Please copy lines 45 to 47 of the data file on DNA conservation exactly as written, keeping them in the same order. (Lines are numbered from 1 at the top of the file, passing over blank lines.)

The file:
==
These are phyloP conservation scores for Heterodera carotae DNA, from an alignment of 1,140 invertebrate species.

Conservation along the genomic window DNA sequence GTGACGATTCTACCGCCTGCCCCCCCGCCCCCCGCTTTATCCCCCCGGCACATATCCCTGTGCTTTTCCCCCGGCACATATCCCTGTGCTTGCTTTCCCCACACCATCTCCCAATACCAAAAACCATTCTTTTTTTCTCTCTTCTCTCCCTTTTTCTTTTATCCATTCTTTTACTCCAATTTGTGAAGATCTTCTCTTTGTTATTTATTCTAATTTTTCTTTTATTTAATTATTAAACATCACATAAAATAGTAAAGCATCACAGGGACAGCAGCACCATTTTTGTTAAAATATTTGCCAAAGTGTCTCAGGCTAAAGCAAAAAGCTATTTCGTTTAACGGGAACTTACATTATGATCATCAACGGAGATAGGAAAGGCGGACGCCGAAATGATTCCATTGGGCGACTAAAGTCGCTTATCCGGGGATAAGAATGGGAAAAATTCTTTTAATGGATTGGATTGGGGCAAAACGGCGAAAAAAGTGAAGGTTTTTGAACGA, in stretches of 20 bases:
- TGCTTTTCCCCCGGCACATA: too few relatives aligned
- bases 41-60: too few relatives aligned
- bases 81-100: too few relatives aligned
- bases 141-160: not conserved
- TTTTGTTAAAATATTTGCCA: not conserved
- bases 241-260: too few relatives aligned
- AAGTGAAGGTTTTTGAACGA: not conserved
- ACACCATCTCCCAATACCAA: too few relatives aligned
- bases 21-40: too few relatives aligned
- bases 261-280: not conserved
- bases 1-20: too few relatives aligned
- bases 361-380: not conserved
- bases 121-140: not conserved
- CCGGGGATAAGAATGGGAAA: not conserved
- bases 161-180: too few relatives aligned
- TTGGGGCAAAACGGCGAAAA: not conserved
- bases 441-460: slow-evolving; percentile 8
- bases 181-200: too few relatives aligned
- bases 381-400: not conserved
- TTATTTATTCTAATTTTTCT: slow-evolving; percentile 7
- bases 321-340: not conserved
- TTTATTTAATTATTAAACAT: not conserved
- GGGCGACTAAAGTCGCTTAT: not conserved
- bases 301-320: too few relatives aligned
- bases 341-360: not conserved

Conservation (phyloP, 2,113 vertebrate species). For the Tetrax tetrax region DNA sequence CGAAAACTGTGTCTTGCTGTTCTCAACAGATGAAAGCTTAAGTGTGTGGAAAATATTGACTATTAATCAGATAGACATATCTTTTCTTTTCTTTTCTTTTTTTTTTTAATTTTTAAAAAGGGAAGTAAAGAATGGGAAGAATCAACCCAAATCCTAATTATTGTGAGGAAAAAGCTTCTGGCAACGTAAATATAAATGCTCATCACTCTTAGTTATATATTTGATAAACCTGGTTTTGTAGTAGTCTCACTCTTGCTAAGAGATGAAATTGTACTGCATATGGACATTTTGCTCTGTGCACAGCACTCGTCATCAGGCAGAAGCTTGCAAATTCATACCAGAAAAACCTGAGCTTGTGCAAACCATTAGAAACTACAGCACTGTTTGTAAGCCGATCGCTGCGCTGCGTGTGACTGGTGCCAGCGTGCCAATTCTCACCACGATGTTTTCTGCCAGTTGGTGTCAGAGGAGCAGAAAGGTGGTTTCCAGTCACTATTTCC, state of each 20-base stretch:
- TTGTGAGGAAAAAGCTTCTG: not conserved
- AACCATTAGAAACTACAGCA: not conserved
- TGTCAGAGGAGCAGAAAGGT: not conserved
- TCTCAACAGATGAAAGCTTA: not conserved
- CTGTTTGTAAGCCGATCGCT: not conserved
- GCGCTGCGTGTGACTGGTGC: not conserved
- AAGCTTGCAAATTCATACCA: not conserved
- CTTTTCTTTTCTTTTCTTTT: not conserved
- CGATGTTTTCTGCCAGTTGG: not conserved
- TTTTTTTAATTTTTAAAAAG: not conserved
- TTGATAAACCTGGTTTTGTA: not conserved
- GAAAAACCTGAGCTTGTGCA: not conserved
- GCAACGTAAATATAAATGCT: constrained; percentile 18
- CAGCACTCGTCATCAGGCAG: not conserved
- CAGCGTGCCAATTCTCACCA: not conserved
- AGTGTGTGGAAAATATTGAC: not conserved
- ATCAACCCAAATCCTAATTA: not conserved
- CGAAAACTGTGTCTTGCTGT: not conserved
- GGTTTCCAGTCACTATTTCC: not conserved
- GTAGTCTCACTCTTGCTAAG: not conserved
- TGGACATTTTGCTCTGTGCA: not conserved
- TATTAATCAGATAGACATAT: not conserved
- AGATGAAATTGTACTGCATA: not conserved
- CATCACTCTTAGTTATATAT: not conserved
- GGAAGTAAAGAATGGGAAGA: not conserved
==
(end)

- ATCAACCCAAATCCTAATTA: not conserved
- CGAAAACTGTGTCTTGCTGT: not conserved
- GGTTTCCAGTCACTATTTCC: not conserved